"Crime is common. Logic is rare. Therefore it is upon the logic rather than upon the crime that you should dwell.”

                  Comment


                  • Originally posted by Fisherman View Post

                    Yes, and when we CAN be certain, we KNOW that witnesses who testify to the contrary to that certainty are wrong.
                    Untrue of course but par for the course with you.
                    Regards

                    Herlock






                    "Crime is common. Logic is rare. Therefore it is upon the logic rather than upon the crime that you should dwell.”

                    Comment


                    • Originally posted by The Baron View Post


                      Swimming against current is always wearying.


                      The Baron
                      Oh The Troll’s back.
                      Regards

                      Herlock






                      "Crime is common. Logic is rare. Therefore it is upon the logic rather than upon the crime that you should dwell.”

                      Comment


                      • Originally posted by FISHY1118 View Post


                        AGREED
                        You and Baron agreeing with each other. Hardly surprising.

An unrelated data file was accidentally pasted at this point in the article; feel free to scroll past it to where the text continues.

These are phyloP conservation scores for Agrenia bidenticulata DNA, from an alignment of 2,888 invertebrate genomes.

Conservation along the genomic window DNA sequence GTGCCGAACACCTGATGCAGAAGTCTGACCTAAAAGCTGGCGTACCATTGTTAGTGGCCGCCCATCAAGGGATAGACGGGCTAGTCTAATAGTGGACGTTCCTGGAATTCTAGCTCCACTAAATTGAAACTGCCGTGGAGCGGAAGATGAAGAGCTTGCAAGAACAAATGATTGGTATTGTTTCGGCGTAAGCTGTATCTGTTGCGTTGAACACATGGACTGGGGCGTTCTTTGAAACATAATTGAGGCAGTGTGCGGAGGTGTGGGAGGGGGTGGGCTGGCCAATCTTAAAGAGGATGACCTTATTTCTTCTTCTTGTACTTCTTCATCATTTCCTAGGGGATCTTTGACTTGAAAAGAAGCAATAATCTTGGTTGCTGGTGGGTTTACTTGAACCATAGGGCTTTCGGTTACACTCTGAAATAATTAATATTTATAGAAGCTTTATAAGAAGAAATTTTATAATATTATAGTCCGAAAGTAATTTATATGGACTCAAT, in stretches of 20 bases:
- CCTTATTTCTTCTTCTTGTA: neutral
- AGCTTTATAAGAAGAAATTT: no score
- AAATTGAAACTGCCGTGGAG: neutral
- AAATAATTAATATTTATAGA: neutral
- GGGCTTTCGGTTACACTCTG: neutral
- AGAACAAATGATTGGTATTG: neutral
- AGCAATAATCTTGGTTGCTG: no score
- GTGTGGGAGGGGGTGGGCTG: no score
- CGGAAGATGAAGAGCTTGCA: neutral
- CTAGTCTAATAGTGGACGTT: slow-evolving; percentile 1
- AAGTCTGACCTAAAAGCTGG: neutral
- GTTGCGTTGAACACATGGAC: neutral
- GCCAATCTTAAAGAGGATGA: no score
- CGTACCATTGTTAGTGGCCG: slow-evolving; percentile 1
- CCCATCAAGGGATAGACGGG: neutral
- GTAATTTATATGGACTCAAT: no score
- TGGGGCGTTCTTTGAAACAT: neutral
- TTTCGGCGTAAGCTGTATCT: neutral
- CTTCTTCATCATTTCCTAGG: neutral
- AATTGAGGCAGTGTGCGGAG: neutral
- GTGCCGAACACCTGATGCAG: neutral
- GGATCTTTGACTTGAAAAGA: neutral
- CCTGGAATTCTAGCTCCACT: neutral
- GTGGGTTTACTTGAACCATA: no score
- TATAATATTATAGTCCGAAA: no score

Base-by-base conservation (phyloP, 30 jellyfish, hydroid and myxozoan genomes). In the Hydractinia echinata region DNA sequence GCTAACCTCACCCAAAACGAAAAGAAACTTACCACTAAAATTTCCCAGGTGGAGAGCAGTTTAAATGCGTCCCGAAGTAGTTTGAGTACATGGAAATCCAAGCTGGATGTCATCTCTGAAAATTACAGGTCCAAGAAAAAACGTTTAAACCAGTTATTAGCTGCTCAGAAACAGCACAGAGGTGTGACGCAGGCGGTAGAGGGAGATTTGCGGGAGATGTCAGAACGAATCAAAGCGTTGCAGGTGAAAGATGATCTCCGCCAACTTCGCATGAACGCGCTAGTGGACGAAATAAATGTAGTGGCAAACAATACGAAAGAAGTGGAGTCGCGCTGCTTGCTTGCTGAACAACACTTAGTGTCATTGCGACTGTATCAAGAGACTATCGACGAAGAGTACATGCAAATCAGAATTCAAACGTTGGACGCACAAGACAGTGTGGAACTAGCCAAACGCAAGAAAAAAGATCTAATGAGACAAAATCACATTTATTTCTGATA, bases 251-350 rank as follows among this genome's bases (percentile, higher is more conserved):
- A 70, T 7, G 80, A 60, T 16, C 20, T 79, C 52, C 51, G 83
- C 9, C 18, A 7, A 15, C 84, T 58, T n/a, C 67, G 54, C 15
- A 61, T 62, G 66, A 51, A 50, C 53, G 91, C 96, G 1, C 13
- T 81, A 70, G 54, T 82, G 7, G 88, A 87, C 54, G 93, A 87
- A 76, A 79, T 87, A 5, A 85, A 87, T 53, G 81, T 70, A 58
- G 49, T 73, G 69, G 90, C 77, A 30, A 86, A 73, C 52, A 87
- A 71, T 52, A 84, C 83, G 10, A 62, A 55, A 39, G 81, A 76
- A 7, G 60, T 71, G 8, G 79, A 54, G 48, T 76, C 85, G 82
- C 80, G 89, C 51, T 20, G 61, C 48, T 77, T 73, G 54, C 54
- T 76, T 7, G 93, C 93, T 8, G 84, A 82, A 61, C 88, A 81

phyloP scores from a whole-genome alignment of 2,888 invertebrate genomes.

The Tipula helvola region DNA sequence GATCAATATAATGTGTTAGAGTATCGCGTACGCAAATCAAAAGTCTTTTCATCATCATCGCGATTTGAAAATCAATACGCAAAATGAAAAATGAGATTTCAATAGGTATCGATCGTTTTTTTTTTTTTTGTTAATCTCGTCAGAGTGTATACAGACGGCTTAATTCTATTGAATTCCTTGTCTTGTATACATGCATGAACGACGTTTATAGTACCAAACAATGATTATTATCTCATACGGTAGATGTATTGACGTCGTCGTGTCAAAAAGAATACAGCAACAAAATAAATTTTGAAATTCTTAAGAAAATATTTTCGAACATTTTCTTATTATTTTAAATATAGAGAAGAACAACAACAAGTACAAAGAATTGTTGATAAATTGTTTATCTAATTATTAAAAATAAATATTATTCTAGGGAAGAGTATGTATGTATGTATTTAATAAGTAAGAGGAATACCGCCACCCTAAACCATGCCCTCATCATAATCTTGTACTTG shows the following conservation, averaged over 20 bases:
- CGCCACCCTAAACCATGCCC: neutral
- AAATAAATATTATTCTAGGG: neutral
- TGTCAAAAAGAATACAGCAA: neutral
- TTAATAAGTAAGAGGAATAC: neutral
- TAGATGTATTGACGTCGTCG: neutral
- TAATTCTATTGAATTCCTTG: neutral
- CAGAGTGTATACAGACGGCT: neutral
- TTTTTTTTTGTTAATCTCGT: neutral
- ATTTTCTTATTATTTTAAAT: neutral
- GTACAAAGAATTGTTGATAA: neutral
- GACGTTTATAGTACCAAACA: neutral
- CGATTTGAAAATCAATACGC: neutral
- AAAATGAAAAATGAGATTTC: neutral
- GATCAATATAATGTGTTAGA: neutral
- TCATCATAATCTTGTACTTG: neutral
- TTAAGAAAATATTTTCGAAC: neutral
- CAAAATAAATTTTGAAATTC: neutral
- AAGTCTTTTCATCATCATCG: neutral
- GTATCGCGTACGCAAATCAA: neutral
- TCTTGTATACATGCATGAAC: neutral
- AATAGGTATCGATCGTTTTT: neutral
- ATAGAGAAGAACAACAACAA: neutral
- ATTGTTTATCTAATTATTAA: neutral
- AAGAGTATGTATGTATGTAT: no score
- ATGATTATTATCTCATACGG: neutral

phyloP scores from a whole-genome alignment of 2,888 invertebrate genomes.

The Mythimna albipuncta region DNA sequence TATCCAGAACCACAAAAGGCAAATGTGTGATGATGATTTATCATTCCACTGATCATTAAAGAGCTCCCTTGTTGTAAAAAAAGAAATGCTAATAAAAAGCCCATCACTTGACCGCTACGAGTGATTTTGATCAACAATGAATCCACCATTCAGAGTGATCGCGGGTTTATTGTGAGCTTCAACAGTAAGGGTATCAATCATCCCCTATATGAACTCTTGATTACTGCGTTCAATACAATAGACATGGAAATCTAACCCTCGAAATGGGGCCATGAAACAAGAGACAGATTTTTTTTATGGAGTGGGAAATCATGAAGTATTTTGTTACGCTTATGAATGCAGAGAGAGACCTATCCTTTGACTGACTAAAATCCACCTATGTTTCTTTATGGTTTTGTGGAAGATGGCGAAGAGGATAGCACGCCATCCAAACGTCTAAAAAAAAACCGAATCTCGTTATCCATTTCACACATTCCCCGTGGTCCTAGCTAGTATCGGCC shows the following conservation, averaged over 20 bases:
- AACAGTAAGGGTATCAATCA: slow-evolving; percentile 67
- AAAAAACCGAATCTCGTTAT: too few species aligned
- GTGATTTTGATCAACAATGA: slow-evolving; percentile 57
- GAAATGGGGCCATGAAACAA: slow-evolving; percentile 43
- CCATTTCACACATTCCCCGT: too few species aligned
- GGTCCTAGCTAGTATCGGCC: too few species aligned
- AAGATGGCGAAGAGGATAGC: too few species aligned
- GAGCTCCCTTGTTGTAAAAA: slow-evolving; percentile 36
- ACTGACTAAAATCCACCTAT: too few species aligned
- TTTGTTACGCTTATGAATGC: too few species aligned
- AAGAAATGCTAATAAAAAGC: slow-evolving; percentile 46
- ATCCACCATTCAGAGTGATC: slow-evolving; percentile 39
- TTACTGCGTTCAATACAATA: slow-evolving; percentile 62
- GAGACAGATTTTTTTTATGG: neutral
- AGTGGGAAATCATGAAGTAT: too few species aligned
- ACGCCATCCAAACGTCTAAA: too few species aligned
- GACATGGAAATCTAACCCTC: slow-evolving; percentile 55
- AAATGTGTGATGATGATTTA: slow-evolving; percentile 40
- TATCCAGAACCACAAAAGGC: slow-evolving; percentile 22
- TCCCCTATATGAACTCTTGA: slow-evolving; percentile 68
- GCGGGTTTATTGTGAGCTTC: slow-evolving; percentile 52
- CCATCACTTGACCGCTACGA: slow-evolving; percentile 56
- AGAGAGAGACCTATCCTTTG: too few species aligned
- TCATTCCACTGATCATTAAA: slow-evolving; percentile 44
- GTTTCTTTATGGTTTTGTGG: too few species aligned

Regards

                        Herlock






                        "Crime is common. Logic is rare. Therefore it is upon the logic rather than upon the crime that you should dwell.”

                        Comment


                        • Originally posted by Fisherman View Post

                          Eh -no. I don´t "need" an earlier TOD. If you are referring to Lechmere, he was a carman, and as likely to be in Hanbury Street at 5.30 as anywhere else. And there are records of parked carts in Hanbury Street at that approximate hour.

                          So I am not making my case on grounds of promoting Lechmere, I am making it because I find it is the by far most likely and credible scenario, plus it takes the murder into night time darkness and thus it tallies with the other strikes.

                          So that is how it works - it is not Lechmere who favors an early strike, it is the early strike factors as given by Phillips that favor him having killed her at around 3-3.30 or so.